Optical Mapping of Organohalide Lead Perovskite Films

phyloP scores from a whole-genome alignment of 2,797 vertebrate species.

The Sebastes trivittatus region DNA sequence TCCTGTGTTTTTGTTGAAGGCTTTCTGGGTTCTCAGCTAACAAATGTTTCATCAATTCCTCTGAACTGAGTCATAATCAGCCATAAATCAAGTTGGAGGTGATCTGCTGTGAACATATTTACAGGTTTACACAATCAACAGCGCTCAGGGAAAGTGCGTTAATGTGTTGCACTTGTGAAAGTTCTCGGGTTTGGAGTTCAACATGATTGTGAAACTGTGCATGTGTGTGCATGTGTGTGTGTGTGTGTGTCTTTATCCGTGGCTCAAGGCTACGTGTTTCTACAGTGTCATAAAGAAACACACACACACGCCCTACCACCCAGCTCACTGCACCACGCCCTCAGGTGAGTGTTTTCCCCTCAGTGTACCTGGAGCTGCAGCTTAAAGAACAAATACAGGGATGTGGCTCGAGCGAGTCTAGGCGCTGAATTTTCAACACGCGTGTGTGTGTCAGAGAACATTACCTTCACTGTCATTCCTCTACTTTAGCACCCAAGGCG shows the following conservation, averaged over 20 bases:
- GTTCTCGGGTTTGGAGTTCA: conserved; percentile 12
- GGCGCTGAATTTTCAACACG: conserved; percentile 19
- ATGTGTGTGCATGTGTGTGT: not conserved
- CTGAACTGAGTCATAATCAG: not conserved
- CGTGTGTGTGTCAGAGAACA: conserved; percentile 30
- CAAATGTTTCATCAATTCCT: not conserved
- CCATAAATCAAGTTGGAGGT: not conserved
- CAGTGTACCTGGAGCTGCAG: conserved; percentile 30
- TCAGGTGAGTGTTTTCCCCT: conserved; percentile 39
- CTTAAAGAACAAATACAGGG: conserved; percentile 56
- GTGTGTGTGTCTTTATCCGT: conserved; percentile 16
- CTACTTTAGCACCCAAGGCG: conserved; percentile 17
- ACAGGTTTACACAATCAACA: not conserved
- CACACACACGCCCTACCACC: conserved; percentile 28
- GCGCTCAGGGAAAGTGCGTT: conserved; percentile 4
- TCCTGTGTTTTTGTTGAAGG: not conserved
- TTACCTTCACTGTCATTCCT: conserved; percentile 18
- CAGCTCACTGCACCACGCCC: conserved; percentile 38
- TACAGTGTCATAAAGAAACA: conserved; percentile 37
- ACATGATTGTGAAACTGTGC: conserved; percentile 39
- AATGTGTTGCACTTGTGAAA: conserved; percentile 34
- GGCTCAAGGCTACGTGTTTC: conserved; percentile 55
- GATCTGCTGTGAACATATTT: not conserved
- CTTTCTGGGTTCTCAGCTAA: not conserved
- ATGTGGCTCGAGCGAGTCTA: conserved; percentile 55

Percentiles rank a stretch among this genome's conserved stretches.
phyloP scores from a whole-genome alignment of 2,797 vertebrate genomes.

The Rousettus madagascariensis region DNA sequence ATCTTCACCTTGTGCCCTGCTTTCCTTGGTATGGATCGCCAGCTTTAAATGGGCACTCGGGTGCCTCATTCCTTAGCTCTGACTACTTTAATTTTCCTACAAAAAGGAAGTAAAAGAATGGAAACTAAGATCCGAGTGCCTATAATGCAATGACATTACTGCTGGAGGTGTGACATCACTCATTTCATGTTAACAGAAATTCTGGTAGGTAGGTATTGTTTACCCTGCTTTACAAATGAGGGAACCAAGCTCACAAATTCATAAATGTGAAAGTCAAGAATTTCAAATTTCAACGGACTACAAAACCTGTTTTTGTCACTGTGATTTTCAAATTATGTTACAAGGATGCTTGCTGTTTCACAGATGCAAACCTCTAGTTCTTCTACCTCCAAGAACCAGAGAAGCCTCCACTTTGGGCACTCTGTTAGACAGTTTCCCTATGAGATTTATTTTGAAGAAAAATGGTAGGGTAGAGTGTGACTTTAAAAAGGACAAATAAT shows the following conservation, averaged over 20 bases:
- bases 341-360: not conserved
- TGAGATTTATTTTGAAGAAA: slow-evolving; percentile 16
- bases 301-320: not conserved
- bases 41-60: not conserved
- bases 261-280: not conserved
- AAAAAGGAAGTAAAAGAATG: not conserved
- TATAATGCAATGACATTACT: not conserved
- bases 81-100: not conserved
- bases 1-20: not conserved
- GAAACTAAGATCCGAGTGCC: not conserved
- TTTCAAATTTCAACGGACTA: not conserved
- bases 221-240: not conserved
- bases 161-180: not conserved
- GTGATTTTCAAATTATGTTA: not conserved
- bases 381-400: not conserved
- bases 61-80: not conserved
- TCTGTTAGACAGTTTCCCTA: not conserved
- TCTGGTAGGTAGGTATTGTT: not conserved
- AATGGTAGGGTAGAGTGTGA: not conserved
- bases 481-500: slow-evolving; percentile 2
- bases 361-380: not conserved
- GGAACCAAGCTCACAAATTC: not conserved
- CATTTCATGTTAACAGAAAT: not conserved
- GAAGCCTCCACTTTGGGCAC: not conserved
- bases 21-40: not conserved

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Although thin film methylammonium lead iodide (CH3NH3PbI3 also written as MAPbI3) perovskite photovoltaics (PV) are cheap to produce and have seen a quick rise in power conversion efficiency (PCE), from 2.19 in 2006 to 22.7 as of 2017, they have not been able to find a place on the world energy market due to the persistent problem of film degradation. In this thesis I looked at three optical characterization techniques, i) Spectral Ellipsometry (SE), ii) Confocal- Photoluminescence (c-PL), and iii) Raman Spectroscopy (RS), to determine their competency in characterizing thin film perovskite through the Z-axis. While interrogating the film with RS with high power to induce degradation we confirmed PbI2 to be the biproduct of degraded MAPbI3 films, as well as found evidence that heat conductivity of the substrate employed can result in increasing or decreasing the perovskites sensitivity heat. By forming film stacks of PbI2 and MAPbI3 we found that both RS and c-PL were able to distinguish between the PbI2 and MAPbI3 layers despite low depth resolution. C-PL also provided insight into the film formation (when using the two-step deposition process) by showing us that the MAI, even at low concentrations, appears to evenly diffuse throughout the, initially formed, PbI2 film layer. Lastly, using SE I was able to create optical models that accurately determined film composition as well as film thickness in stacked samples.